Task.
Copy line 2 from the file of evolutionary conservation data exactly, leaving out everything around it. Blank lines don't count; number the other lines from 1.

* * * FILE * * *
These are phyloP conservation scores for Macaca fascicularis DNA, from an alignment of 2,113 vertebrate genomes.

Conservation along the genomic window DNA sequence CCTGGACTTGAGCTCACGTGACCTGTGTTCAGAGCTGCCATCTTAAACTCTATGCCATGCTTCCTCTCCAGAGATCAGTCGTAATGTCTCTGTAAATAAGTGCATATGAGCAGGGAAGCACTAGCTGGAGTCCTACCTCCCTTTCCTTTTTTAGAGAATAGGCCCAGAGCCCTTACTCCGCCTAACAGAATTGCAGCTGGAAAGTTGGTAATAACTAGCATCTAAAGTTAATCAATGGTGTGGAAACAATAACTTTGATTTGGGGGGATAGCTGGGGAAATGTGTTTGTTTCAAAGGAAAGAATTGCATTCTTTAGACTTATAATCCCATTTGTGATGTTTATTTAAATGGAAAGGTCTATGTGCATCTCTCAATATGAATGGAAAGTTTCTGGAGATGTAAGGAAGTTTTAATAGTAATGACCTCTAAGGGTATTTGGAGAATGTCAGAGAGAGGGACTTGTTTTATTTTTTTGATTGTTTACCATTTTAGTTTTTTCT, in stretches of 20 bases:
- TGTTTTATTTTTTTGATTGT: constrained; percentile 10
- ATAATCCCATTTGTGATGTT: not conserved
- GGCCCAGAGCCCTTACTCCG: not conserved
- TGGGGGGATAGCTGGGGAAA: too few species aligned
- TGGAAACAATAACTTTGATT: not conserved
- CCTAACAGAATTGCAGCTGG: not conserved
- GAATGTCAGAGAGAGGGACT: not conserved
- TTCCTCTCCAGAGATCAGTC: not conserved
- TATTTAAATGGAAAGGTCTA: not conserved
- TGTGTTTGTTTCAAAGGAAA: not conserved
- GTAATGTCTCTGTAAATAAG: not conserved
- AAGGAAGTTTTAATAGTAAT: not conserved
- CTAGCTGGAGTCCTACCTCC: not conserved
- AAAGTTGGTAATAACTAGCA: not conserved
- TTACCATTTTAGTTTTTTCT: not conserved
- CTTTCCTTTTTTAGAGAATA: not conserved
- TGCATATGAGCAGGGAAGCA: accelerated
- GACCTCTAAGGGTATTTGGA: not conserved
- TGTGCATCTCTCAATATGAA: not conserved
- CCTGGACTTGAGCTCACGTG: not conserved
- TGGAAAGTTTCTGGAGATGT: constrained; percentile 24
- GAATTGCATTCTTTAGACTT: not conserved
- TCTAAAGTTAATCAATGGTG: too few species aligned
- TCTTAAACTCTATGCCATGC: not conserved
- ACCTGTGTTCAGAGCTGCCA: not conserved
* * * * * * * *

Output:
Conservation along the genomic window DNA sequence CCTGGACTTGAGCTCACGTGACCTGTGTTCAGAGCTGCCATCTTAAACTCTATGCCATGCTTCCTCTCCAGAGATCAGTCGTAATGTCTCTGTAAATAAGTGCATATGAGCAGGGAAGCACTAGCTGGAGTCCTACCTCCCTTTCCTTTTTTAGAGAATAGGCCCAGAGCCCTTACTCCGCCTAACAGAATTGCAGCTGGAAAGTTGGTAATAACTAGCATCTAAAGTTAATCAATGGTGTGGAAACAATAACTTTGATTTGGGGGGATAGCTGGGGAAATGTGTTTGTTTCAAAGGAAAGAATTGCATTCTTTAGACTTATAATCCCATTTGTGATGTTTATTTAAATGGAAAGGTCTATGTGCATCTCTCAATATGAATGGAAAGTTTCTGGAGATGTAAGGAAGTTTTAATAGTAATGACCTCTAAGGGTATTTGGAGAATGTCAGAGAGAGGGACTTGTTTTATTTTTTTGATTGTTTACCATTTTAGTTTTTTCT, in stretches of 20 bases: